For more than three decades, we’ve been challenged to describe what Business Development is all about. More often than not, it’s been defined by explaining what it isn’t. It’s not the same thing as selling. This is a simplistic, inaccurate answer and does a disservice to both perspectives.
Business Development is the process of helping a prospect or client determine their needs or wants from their perspective and secure a solution—whether or not they purchase it from you. It’s based on a philosophy and methodology that builds a long-term, trust-based relationship. On the other hand, selling is a largely transactional process that is usually defined in vendor or provider terminology for products and services. Both perspectives are needed and valuable in the marketplace.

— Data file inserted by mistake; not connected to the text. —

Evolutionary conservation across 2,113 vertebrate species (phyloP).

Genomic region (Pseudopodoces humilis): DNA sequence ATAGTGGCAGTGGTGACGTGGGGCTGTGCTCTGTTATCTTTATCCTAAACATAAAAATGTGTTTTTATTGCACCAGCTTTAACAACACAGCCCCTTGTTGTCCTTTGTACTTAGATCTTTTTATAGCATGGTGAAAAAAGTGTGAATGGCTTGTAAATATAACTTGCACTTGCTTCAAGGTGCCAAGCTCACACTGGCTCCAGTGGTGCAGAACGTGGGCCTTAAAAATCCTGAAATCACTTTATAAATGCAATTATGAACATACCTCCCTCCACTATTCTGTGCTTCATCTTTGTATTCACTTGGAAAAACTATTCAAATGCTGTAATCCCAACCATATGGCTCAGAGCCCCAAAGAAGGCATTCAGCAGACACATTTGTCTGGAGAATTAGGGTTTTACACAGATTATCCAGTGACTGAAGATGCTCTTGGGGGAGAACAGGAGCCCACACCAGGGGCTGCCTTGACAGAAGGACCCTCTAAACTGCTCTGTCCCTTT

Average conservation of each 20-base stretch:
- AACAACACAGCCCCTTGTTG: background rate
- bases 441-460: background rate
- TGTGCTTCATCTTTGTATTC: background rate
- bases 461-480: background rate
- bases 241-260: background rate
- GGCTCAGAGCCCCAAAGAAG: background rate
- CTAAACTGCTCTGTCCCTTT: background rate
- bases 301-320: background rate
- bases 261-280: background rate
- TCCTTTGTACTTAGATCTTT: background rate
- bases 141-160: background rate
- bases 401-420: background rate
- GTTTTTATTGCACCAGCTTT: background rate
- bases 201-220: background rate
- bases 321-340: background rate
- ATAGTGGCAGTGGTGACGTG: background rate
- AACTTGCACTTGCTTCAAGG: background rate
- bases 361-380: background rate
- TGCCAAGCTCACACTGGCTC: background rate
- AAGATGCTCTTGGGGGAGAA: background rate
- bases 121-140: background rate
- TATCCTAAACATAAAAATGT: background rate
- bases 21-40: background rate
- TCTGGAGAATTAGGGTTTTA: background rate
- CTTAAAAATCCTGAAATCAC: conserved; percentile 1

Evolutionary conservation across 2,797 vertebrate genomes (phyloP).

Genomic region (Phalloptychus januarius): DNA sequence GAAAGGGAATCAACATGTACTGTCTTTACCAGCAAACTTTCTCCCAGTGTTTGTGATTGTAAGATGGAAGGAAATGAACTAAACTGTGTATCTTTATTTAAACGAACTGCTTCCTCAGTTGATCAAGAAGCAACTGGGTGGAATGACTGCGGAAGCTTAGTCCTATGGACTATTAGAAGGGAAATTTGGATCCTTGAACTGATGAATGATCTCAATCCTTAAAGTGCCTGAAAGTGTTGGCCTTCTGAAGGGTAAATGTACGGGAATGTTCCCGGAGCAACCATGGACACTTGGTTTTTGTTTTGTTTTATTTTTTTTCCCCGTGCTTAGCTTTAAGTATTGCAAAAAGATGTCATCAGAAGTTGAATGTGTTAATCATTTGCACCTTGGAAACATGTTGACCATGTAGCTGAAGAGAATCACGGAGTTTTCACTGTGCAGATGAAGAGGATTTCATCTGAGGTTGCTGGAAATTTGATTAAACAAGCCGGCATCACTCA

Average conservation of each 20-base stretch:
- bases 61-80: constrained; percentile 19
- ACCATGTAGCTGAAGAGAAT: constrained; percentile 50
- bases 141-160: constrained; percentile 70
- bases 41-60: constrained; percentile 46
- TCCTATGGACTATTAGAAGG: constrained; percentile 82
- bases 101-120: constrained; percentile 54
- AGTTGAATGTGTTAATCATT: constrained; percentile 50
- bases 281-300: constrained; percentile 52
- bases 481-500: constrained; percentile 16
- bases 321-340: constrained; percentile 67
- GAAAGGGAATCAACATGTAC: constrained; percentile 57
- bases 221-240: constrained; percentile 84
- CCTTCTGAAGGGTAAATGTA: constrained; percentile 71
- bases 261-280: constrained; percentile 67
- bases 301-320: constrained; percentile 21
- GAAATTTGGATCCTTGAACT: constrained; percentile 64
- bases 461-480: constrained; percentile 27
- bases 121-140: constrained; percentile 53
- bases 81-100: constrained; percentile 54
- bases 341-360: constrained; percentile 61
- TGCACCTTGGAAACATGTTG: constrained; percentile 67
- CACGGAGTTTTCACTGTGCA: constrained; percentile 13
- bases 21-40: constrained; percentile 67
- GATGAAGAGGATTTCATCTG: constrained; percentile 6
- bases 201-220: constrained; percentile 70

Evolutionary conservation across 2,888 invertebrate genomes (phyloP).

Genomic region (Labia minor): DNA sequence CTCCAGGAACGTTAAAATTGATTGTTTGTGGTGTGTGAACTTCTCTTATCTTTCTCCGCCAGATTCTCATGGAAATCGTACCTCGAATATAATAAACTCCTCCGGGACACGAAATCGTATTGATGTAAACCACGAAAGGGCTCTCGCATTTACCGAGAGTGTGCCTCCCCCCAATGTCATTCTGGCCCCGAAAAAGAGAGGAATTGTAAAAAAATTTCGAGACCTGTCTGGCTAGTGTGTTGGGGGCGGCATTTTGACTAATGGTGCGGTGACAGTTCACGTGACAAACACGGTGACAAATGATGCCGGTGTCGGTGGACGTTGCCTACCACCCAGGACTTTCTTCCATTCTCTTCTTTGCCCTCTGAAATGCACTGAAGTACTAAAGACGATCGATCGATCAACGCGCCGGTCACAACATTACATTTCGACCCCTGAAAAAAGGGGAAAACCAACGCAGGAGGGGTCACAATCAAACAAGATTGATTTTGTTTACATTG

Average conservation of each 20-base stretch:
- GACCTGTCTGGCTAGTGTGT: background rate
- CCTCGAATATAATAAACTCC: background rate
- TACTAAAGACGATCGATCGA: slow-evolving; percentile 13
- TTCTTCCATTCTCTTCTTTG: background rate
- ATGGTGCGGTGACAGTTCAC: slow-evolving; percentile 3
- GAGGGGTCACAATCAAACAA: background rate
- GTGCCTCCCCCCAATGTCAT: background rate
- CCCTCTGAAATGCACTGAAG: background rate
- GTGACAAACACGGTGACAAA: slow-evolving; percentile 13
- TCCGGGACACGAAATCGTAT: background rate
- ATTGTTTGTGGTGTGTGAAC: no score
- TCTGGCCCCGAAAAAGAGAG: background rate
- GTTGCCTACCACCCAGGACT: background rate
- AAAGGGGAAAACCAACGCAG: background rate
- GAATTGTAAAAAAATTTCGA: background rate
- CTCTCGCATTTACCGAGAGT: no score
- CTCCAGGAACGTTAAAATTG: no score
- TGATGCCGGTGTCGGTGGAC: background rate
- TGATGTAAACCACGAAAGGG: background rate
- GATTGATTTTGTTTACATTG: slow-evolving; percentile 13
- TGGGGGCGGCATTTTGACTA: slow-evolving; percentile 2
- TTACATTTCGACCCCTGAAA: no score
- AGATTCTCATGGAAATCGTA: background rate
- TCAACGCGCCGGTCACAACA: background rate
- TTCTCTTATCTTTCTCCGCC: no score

While the concept of Business Development can be used effectively in all industries, it’s an exceptionally appropriate fit for leveraging knowledge or intellectual capital to solve problems. Over the span of more than thirty years in consulting, we’ve challenged our engineering, energy, biotech/pharma, utility and government services clients to do just that—use what they know about people, business, money and technology to initiate a dialog and build relationships as trusted advisors. What binds these diverse industry groups together is their valued expertise, which is leveraged into revenue and profit.
By no means are we expecting engineering, science or IT professionals to become salespeople. However, individuals can learn to transcend from the colleague to the partner role. Professionals learn that understanding people and what motivates them to buy is more vital to the Business Development process than their technical knowledge. This evolves through embracing Business Development thinking, expertise and behaviors to strategically meet client needs and, as a consequence, produce revenue for their firms.
In Business Development, revenue generation is never an accident.